We love our fellow Twitter writers. Absolutely love them. In the last two months, we have met so many amazing people who enjoy writing good stories. These are the new voices of publishing, and we are happy to be part of the community.
Last week, fellow #FridayFlash friend Trevor Belshaw shared some news about 100 Stories for Queensland, an unique writing anthology to benefit the recent floods in the Queensland region of Australia. We were so impressed by the single tweet that we wanted to interview Trevor to learn more about this admirable writing project that is accepting submissions until January 28.
JRV: Why reach out to the online writing community via social media?
TB: Social media networks have become such a big part of our writing communities that it is hard to differentiate between them. Social media is instantaneous, it is the fastest and hardest working grapevine in history. Nowadays if you don’t utilise these networks your project is almost certain to fail. Both Jodi Cleghorn and myself have large social media networks and it is now almost instinctive to go straight to Twitter/Facebook to share ideas, news and views.
Without social networking there wouldn’t be a project. The 100 Stories for Haiti and 50 Stories for Pakistan anthologies were born out of social media… beginning last year with Greg McQueen’s famous YouTube clip calling for writers worldwide to donate a story. Not much has changed this time round, (except the current project admin are a little more camera shy than Greg.)
JRV: Why do you want to pursue this?
TB: Queensland is, or has been, the home state of both our project administrators. Jodi Cleghorn resides there, and I lived there for six months a year between 1998 and 2005. To see the state in the grip of the worst disaster in its history compels us to do something. Normally, for those who live outside the country, the only way to offer help is by donating money. This project gives them another option.
100 Stories for Queensland provides an avenue for a group of people who are themselves often strapped for cash, to offer assistance to those in need. As one lady wrote on Twitter this week, “I am not in a position to donate money, but I can offer a story.”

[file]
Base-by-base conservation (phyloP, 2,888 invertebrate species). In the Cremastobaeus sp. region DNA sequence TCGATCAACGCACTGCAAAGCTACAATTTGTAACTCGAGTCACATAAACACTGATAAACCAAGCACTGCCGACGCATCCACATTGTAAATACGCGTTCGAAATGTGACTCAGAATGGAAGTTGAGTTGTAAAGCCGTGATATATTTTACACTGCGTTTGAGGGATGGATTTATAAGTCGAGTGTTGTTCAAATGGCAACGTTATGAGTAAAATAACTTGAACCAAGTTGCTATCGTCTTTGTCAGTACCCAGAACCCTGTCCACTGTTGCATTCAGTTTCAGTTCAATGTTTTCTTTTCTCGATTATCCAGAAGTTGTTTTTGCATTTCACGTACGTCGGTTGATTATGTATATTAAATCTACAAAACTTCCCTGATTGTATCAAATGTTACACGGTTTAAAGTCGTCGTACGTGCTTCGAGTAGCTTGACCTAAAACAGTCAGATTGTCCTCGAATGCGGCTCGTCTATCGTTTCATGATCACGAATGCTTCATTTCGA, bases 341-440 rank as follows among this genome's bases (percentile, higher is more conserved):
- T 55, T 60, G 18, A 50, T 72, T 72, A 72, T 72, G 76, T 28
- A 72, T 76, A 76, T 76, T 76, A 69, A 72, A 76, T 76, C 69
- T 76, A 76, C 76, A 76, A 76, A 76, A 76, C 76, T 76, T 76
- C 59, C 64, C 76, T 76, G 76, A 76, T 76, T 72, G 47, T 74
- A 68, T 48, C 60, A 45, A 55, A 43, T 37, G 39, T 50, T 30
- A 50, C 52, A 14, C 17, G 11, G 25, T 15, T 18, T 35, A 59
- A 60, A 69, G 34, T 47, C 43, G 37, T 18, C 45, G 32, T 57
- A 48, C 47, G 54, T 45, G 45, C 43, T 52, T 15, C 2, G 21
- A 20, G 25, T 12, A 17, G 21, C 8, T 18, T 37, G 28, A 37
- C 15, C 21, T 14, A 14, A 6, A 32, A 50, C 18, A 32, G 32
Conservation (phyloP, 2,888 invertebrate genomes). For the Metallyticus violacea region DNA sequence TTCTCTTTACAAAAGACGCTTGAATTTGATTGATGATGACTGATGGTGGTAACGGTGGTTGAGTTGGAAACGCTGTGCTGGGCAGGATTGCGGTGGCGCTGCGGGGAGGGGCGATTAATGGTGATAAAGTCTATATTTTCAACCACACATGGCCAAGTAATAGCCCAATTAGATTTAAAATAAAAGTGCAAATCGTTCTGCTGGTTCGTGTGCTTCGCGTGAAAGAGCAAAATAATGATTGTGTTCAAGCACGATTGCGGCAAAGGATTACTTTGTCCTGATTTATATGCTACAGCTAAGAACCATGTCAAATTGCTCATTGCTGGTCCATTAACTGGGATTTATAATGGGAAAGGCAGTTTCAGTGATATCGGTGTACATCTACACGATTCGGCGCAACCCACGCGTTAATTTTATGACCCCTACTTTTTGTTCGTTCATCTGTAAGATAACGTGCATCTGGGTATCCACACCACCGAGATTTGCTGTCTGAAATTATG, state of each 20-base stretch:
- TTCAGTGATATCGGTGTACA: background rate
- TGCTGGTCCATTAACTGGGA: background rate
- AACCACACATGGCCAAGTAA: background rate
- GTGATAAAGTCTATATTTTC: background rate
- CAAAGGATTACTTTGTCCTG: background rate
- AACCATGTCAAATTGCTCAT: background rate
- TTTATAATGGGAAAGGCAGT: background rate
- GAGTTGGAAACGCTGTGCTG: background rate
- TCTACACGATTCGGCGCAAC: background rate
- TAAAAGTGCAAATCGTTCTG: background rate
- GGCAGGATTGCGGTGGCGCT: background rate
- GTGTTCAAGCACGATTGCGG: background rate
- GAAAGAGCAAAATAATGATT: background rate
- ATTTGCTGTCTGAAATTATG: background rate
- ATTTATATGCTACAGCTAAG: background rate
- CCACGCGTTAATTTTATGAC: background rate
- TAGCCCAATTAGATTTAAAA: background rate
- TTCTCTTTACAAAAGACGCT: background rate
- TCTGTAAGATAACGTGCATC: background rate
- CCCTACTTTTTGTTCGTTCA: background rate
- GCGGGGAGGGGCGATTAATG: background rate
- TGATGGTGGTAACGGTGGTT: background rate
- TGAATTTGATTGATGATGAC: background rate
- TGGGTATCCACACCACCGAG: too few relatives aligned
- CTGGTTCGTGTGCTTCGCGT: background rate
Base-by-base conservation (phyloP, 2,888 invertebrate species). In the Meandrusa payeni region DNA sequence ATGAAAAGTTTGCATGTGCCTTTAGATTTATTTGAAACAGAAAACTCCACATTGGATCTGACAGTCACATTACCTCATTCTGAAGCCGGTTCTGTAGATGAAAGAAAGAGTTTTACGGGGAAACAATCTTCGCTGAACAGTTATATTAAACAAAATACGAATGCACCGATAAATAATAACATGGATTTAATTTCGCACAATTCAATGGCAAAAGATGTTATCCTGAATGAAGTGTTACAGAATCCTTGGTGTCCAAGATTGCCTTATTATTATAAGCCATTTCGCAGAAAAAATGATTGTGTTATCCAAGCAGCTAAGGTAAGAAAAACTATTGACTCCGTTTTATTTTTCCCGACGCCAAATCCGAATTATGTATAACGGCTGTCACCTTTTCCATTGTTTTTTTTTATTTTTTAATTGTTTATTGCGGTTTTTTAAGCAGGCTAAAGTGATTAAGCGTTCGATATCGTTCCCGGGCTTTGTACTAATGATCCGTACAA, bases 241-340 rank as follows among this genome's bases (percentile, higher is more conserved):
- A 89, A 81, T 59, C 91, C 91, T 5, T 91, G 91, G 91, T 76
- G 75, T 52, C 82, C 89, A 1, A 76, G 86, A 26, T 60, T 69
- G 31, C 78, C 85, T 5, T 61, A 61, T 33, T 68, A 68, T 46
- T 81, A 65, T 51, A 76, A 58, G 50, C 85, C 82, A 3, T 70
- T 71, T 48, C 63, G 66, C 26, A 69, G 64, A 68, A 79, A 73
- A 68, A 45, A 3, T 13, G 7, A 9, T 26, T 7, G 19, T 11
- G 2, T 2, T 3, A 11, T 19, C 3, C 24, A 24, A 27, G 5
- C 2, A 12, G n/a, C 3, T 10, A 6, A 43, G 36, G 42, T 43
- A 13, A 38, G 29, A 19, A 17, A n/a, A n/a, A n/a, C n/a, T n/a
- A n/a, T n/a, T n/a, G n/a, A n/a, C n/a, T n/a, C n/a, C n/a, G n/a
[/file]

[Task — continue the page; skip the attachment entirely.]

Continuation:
The core management team of Maureen Vincent-Northam, David Robinson, Nick Daws, Jodi, and myself were all involved in at least one of the previous charity anthologies created by Greg McQueen, so it didn’t require too much consideration when the question was posed on Twitter: ‘100 Stories for Queensland?’ We all felt we had something to give. Everyone working on the project feels a strong bond with the people of Queensland and they are doing what they do best — sharing their creative talents to help raise money for those affected.
JRV: How many submissions do you expect to receive?
TB: We expect to receive between 300-400 submissions based on the current rate of lodgement.
JRV: How has the reaction been so far?
TB: The support has been overwhelming. From the people who originally signed up to read and edit (including a strong contingent from Brisbane) to our friends and friends of friends who have blogged, emailed and shared the links on Facebook and Twitter. Links to the project have turned up in the most amazing places. Every day we get emails, Tweets and Facebook messages from people who either want to pass the word on or know more about the project.
We have been approached by three high profile authors offering to donate stories and word is still spreading, we are sure there will be more yet.
There will always be detractors of any type of fundraising event, and we have had a few ourselves. We have found that those who have spoken out against this particular project are doing so from a preconceived personal agenda or a misconception regarding the scale of the disaster.
JRV: What sort of stories are you looking for?
TB: We’re looking for feel good stories, the kind that leaves a warm afterglow in the wake of finishing. Stories which provide hope, lift the reader, or give them a jolly good laugh.
Stories can be of any genre and for any age, but no poetry please. The submission should be between 500-1000 words and not previously(mainstream) published. (Blog publishing is fine.)